Ever wonder if there are things donors want to know but won’t ask? In the midst of a fundraising campaign, you get accustomed to hearing the same questions over and over. It’s as if the same training protocols for buying a car or a house are applied to administering philanthropy, only rather than answering questions about warranties or interest rates, you provide the details of prior year’s support and break-even points. Donor meetings can sometimes feel like “kicking the tires” of your cause or project.

Once in a while, however, a donor steps outside the norm. This person may ask a question that demonstrates a unique angle of their interest, or a unique perspective on your cause. These rare instances are valuable windows into the heart of philanthropy, as well as the donor experience.

 The following are some of the more unique questions I’ve received over the years that (I think) are representative of things donors want to know but often don’t ask about.

Who is driving this initiative?

Nobody likes a one-man or woman show, especially funders. Donors are encouraged when they hear there is support for a project outside the C-suite or board room. Even if a donor doesn’t ask, proactively sharing about the enthusiasm that others have can help your project. If you find yourself referencing a founder or saying “I” frequently, you may want to pull back and reevaluate your project and how you present it.

Can I meet with the other donors?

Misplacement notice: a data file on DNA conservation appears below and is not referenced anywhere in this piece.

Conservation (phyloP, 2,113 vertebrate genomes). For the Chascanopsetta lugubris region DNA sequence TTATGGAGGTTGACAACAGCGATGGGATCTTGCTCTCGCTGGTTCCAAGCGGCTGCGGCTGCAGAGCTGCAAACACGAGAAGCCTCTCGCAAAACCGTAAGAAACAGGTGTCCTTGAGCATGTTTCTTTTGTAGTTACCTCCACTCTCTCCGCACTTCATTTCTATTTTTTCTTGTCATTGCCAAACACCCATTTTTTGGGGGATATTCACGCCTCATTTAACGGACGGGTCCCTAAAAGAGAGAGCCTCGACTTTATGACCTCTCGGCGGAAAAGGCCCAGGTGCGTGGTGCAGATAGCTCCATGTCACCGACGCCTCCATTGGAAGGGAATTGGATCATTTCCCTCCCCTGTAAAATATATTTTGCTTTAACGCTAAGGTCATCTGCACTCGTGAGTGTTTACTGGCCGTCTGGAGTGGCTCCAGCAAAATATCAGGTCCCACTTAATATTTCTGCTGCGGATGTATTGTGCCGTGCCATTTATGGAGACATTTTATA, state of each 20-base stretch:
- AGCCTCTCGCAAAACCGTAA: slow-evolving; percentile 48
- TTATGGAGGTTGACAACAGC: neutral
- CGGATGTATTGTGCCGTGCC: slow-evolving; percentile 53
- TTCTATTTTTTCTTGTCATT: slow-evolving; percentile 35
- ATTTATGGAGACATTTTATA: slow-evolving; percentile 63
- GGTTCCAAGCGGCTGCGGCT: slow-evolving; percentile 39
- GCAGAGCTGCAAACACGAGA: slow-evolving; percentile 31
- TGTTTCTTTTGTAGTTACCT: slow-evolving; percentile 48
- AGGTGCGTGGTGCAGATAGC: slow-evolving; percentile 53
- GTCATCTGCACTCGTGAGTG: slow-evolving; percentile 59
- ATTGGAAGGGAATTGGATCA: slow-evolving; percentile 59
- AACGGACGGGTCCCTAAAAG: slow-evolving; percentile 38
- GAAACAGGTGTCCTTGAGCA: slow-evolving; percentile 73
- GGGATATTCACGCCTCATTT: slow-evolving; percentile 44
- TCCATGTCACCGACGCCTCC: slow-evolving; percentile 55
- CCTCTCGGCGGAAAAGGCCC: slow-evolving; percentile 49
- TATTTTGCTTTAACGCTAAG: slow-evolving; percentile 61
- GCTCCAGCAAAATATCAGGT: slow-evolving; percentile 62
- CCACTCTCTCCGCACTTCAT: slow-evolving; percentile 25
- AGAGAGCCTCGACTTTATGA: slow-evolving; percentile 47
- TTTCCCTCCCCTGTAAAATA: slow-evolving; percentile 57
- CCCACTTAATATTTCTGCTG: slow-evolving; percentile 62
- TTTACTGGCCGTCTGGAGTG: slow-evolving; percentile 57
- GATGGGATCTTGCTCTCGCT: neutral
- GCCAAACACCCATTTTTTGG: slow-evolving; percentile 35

Candidly, a donor for a sheltered housing project asked me this. It happened in the context of having a “guild” of high-level donors gather at the shelter for an evening. This donor suggested they all gather and share ideas while the residents of the shelter prepare and serve the dinner. I wish I was joking. 

The desire to know fellow investors is not an uncommon desire from funders. Thankfully, it’s usually rooted in more humility than the example provided. When you heavily invest in something—be it emotionally or fiscally—it’s comforting to know the other players and their aspirations, hopes or interests. Be cautious of divulging donor data without consent, but when you have multiple interested parties, consider making the connection.

Is it passion for the project or stress that’s keeping you up at night?

This has to be my favorite “unexpected” question of all time. It speaks to the fact that donors care about the humans behind the cause, too. If you—or your team—is stretched too thin, sharing the truth with a donor may be your saving grace. Donors tend to be savvy investors and business people. They recognize the need for infrastructure and redundancies. A candid explanation of what your team needs to succeed in reaching your goals may expand your working capital. Plus, it might increase your donor’s interest in your work as well.

Just as you wish a car salesman or realtor told you all the truth and nothing but the truth when you make an investment, so do donors. If showing a donor the return on their investment can help your cause, offering a personal look at your work can, too. Be concise, be genuine, and be upfront about all the good you’re doing. This helps donors feel endeared to your cause—and maybe ask more interesting questions.